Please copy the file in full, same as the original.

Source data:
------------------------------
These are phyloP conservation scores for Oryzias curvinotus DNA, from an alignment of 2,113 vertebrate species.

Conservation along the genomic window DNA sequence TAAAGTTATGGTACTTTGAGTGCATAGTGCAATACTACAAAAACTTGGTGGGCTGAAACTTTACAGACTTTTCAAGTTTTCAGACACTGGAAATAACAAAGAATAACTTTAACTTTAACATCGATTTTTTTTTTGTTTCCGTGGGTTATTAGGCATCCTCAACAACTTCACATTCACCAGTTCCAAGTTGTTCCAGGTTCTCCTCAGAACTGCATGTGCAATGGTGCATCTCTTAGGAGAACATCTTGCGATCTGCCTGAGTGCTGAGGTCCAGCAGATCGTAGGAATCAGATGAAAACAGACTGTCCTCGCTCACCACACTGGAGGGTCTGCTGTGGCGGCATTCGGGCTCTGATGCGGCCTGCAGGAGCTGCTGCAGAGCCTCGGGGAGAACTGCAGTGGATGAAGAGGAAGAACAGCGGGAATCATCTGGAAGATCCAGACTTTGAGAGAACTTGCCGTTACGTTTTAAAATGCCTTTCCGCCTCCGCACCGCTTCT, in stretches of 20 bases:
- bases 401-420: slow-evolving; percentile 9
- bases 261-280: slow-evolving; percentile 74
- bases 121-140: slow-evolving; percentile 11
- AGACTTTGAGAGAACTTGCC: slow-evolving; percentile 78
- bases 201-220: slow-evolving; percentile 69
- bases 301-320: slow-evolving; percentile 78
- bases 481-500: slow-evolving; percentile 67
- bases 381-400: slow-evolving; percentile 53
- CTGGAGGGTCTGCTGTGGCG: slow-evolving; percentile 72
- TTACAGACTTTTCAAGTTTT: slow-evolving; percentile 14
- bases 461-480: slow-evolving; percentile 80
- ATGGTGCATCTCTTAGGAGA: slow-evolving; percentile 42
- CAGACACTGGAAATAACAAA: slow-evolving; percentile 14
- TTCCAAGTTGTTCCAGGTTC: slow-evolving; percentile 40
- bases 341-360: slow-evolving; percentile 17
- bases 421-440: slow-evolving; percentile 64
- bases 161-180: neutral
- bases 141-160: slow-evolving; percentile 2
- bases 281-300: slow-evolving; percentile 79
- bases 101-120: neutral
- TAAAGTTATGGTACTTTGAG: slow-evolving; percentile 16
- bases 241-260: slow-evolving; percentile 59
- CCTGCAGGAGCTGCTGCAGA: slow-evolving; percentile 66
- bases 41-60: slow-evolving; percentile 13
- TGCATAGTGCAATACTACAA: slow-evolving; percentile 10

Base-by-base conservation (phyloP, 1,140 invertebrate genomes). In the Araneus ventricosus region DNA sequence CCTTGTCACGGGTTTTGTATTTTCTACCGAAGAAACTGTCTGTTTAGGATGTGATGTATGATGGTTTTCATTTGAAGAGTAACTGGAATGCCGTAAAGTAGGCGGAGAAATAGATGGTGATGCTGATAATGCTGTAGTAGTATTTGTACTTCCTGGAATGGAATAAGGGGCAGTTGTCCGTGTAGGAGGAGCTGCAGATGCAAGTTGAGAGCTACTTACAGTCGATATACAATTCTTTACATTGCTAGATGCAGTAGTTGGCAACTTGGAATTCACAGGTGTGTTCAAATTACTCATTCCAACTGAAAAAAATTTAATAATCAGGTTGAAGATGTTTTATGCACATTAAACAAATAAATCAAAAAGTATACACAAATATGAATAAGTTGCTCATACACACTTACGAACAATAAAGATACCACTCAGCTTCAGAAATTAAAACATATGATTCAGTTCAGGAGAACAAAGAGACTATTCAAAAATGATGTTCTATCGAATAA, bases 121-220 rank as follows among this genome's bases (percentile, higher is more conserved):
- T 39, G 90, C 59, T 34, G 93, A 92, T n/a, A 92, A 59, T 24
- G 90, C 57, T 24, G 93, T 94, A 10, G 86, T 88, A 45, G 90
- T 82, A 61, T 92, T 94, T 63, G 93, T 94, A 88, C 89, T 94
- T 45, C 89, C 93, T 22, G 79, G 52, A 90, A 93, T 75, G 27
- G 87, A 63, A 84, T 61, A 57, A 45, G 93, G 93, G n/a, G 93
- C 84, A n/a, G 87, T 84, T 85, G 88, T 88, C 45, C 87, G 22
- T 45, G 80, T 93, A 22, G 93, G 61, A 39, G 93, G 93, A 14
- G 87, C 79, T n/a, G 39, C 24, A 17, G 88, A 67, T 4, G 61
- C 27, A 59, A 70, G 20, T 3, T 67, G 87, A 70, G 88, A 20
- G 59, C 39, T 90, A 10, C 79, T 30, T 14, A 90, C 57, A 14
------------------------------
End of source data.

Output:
These are phyloP conservation scores for Oryzias curvinotus DNA, from an alignment of 2,113 vertebrate species.

Conservation along the genomic window DNA sequence TAAAGTTATGGTACTTTGAGTGCATAGTGCAATACTACAAAAACTTGGTGGGCTGAAACTTTACAGACTTTTCAAGTTTTCAGACACTGGAAATAACAAAGAATAACTTTAACTTTAACATCGATTTTTTTTTTGTTTCCGTGGGTTATTAGGCATCCTCAACAACTTCACATTCACCAGTTCCAAGTTGTTCCAGGTTCTCCTCAGAACTGCATGTGCAATGGTGCATCTCTTAGGAGAACATCTTGCGATCTGCCTGAGTGCTGAGGTCCAGCAGATCGTAGGAATCAGATGAAAACAGACTGTCCTCGCTCACCACACTGGAGGGTCTGCTGTGGCGGCATTCGGGCTCTGATGCGGCCTGCAGGAGCTGCTGCAGAGCCTCGGGGAGAACTGCAGTGGATGAAGAGGAAGAACAGCGGGAATCATCTGGAAGATCCAGACTTTGAGAGAACTTGCCGTTACGTTTTAAAATGCCTTTCCGCCTCCGCACCGCTTCT, in stretches of 20 bases:
- bases 401-420: slow-evolving; percentile 9
- bases 261-280: slow-evolving; percentile 74
- bases 121-140: slow-evolving; percentile 11
- AGACTTTGAGAGAACTTGCC: slow-evolving; percentile 78
- bases 201-220: slow-evolving; percentile 69
- bases 301-320: slow-evolving; percentile 78
- bases 481-500: slow-evolving; percentile 67
- bases 381-400: slow-evolving; percentile 53
- CTGGAGGGTCTGCTGTGGCG: slow-evolving; percentile 72
- TTACAGACTTTTCAAGTTTT: slow-evolving; percentile 14
- bases 461-480: slow-evolving; percentile 80
- ATGGTGCATCTCTTAGGAGA: slow-evolving; percentile 42
- CAGACACTGGAAATAACAAA: slow-evolving; percentile 14
- TTCCAAGTTGTTCCAGGTTC: slow-evolving; percentile 40
- bases 341-360: slow-evolving; percentile 17
- bases 421-440: slow-evolving; percentile 64
- bases 161-180: neutral
- bases 141-160: slow-evolving; percentile 2
- bases 281-300: slow-evolving; percentile 79
- bases 101-120: neutral
- TAAAGTTATGGTACTTTGAG: slow-evolving; percentile 16
- bases 241-260: slow-evolving; percentile 59
- CCTGCAGGAGCTGCTGCAGA: slow-evolving; percentile 66
- bases 41-60: slow-evolving; percentile 13
- TGCATAGTGCAATACTACAA: slow-evolving; percentile 10

Base-by-base conservation (phyloP, 1,140 invertebrate genomes). In the Araneus ventricosus region DNA sequence CCTTGTCACGGGTTTTGTATTTTCTACCGAAGAAACTGTCTGTTTAGGATGTGATGTATGATGGTTTTCATTTGAAGAGTAACTGGAATGCCGTAAAGTAGGCGGAGAAATAGATGGTGATGCTGATAATGCTGTAGTAGTATTTGTACTTCCTGGAATGGAATAAGGGGCAGTTGTCCGTGTAGGAGGAGCTGCAGATGCAAGTTGAGAGCTACTTACAGTCGATATACAATTCTTTACATTGCTAGATGCAGTAGTTGGCAACTTGGAATTCACAGGTGTGTTCAAATTACTCATTCCAACTGAAAAAAATTTAATAATCAGGTTGAAGATGTTTTATGCACATTAAACAAATAAATCAAAAAGTATACACAAATATGAATAAGTTGCTCATACACACTTACGAACAATAAAGATACCACTCAGCTTCAGAAATTAAAACATATGATTCAGTTCAGGAGAACAAAGAGACTATTCAAAAATGATGTTCTATCGAATAA, bases 121-220 rank as follows among this genome's bases (percentile, higher is more conserved):
- T 39, G 90, C 59, T 34, G 93, A 92, T n/a, A 92, A 59, T 24
- G 90, C 57, T 24, G 93, T 94, A 10, G 86, T 88, A 45, G 90
- T 82, A 61, T 92, T 94, T 63, G 93, T 94, A 88, C 89, T 94
- T 45, C 89, C 93, T 22, G 79, G 52, A 90, A 93, T 75, G 27
- G 87, A 63, A 84, T 61, A 57, A 45, G 93, G 93, G n/a, G 93
- C 84, A n/a, G 87, T 84, T 85, G 88, T 88, C 45, C 87, G 22
- T 45, G 80, T 93, A 22, G 93, G 61, A 39, G 93, G 93, A 14
- G 87, C 79, T n/a, G 39, C 24, A 17, G 88, A 67, T 4, G 61
- C 27, A 59, A 70, G 20, T 3, T 67, G 87, A 70, G 88, A 20
- G 59, C 39, T 90, A 10, C 79, T 30, T 14, A 90, C 57, A 14